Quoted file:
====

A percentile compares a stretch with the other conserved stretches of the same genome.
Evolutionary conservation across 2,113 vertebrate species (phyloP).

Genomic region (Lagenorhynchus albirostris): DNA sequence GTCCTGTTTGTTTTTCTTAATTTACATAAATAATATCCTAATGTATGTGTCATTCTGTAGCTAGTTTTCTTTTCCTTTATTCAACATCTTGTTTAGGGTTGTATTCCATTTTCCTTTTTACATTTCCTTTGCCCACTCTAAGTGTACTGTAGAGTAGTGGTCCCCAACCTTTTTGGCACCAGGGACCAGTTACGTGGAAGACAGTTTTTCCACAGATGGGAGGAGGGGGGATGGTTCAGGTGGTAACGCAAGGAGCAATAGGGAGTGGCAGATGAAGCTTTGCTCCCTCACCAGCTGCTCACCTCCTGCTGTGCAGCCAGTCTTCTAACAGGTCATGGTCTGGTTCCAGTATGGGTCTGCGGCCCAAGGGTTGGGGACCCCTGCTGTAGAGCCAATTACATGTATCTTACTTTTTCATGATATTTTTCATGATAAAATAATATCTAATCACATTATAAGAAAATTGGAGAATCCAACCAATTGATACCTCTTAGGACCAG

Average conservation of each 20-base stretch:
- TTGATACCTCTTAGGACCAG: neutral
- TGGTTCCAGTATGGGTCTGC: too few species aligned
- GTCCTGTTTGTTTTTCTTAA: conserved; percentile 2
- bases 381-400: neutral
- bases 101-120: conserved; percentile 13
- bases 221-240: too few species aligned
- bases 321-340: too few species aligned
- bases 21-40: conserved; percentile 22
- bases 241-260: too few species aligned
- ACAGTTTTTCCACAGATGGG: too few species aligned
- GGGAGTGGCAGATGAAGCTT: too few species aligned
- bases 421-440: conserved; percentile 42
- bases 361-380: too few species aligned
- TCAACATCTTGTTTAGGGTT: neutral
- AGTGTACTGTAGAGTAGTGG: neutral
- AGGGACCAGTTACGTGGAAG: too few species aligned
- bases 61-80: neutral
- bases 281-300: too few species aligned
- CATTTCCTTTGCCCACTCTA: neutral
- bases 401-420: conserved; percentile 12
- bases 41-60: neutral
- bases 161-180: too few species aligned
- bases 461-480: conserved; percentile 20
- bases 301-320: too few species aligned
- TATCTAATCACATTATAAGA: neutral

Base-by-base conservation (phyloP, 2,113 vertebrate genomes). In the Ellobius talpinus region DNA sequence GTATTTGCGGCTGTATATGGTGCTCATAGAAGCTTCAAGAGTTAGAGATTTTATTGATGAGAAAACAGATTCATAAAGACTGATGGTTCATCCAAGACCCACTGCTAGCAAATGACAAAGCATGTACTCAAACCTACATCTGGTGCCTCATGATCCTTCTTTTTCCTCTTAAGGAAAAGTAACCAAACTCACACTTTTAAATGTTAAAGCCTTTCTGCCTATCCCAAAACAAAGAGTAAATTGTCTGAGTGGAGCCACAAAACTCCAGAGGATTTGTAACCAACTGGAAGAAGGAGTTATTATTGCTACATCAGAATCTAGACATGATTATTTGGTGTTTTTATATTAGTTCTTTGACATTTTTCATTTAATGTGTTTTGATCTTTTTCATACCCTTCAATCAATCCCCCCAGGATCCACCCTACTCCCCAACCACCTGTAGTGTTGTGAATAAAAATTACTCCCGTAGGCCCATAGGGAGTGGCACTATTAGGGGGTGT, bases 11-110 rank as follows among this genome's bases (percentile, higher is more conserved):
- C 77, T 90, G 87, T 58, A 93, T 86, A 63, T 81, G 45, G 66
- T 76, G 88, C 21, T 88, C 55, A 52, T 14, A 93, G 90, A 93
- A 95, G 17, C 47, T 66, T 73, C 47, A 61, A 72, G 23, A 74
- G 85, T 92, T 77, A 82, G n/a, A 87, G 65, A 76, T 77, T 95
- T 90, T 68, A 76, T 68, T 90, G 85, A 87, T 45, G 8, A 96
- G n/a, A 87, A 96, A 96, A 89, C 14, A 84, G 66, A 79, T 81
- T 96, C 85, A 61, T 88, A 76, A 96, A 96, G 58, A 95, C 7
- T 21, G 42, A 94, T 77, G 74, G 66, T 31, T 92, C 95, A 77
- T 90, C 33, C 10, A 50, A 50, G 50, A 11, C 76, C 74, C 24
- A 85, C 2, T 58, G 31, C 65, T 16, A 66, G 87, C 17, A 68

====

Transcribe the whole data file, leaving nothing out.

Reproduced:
A percentile compares a stretch with the other conserved stretches of the same genome.
Evolutionary conservation across 2,113 vertebrate species (phyloP).

Genomic region (Lagenorhynchus albirostris): DNA sequence GTCCTGTTTGTTTTTCTTAATTTACATAAATAATATCCTAATGTATGTGTCATTCTGTAGCTAGTTTTCTTTTCCTTTATTCAACATCTTGTTTAGGGTTGTATTCCATTTTCCTTTTTACATTTCCTTTGCCCACTCTAAGTGTACTGTAGAGTAGTGGTCCCCAACCTTTTTGGCACCAGGGACCAGTTACGTGGAAGACAGTTTTTCCACAGATGGGAGGAGGGGGGATGGTTCAGGTGGTAACGCAAGGAGCAATAGGGAGTGGCAGATGAAGCTTTGCTCCCTCACCAGCTGCTCACCTCCTGCTGTGCAGCCAGTCTTCTAACAGGTCATGGTCTGGTTCCAGTATGGGTCTGCGGCCCAAGGGTTGGGGACCCCTGCTGTAGAGCCAATTACATGTATCTTACTTTTTCATGATATTTTTCATGATAAAATAATATCTAATCACATTATAAGAAAATTGGAGAATCCAACCAATTGATACCTCTTAGGACCAG

Average conservation of each 20-base stretch:
- TTGATACCTCTTAGGACCAG: neutral
- TGGTTCCAGTATGGGTCTGC: too few species aligned
- GTCCTGTTTGTTTTTCTTAA: conserved; percentile 2
- bases 381-400: neutral
- bases 101-120: conserved; percentile 13
- bases 221-240: too few species aligned
- bases 321-340: too few species aligned
- bases 21-40: conserved; percentile 22
- bases 241-260: too few species aligned
- ACAGTTTTTCCACAGATGGG: too few species aligned
- GGGAGTGGCAGATGAAGCTT: too few species aligned
- bases 421-440: conserved; percentile 42
- bases 361-380: too few species aligned
- TCAACATCTTGTTTAGGGTT: neutral
- AGTGTACTGTAGAGTAGTGG: neutral
- AGGGACCAGTTACGTGGAAG: too few species aligned
- bases 61-80: neutral
- bases 281-300: too few species aligned
- CATTTCCTTTGCCCACTCTA: neutral
- bases 401-420: conserved; percentile 12
- bases 41-60: neutral
- bases 161-180: too few species aligned
- bases 461-480: conserved; percentile 20
- bases 301-320: too few species aligned
- TATCTAATCACATTATAAGA: neutral

Base-by-base conservation (phyloP, 2,113 vertebrate genomes). In the Ellobius talpinus region DNA sequence GTATTTGCGGCTGTATATGGTGCTCATAGAAGCTTCAAGAGTTAGAGATTTTATTGATGAGAAAACAGATTCATAAAGACTGATGGTTCATCCAAGACCCACTGCTAGCAAATGACAAAGCATGTACTCAAACCTACATCTGGTGCCTCATGATCCTTCTTTTTCCTCTTAAGGAAAAGTAACCAAACTCACACTTTTAAATGTTAAAGCCTTTCTGCCTATCCCAAAACAAAGAGTAAATTGTCTGAGTGGAGCCACAAAACTCCAGAGGATTTGTAACCAACTGGAAGAAGGAGTTATTATTGCTACATCAGAATCTAGACATGATTATTTGGTGTTTTTATATTAGTTCTTTGACATTTTTCATTTAATGTGTTTTGATCTTTTTCATACCCTTCAATCAATCCCCCCAGGATCCACCCTACTCCCCAACCACCTGTAGTGTTGTGAATAAAAATTACTCCCGTAGGCCCATAGGGAGTGGCACTATTAGGGGGTGT, bases 11-110 rank as follows among this genome's bases (percentile, higher is more conserved):
- C 77, T 90, G 87, T 58, A 93, T 86, A 63, T 81, G 45, G 66
- T 76, G 88, C 21, T 88, C 55, A 52, T 14, A 93, G 90, A 93
- A 95, G 17, C 47, T 66, T 73, C 47, A 61, A 72, G 23, A 74
- G 85, T 92, T 77, A 82, G n/a, A 87, G 65, A 76, T 77, T 95
- T 90, T 68, A 76, T 68, T 90, G 85, A 87, T 45, G 8, A 96
- G n/a, A 87, A 96, A 96, A 89, C 14, A 84, G 66, A 79, T 81
- T 96, C 85, A 61, T 88, A 76, A 96, A 96, G 58, A 95, C 7
- T 21, G 42, A 94, T 77, G 74, G 66, T 31, T 92, C 95, A 77
- T 90, C 33, C 10, A 50, A 50, G 50, A 11, C 76, C 74, C 24
- A 85, C 2, T 58, G 31, C 65, T 16, A 66, G 87, C 17, A 68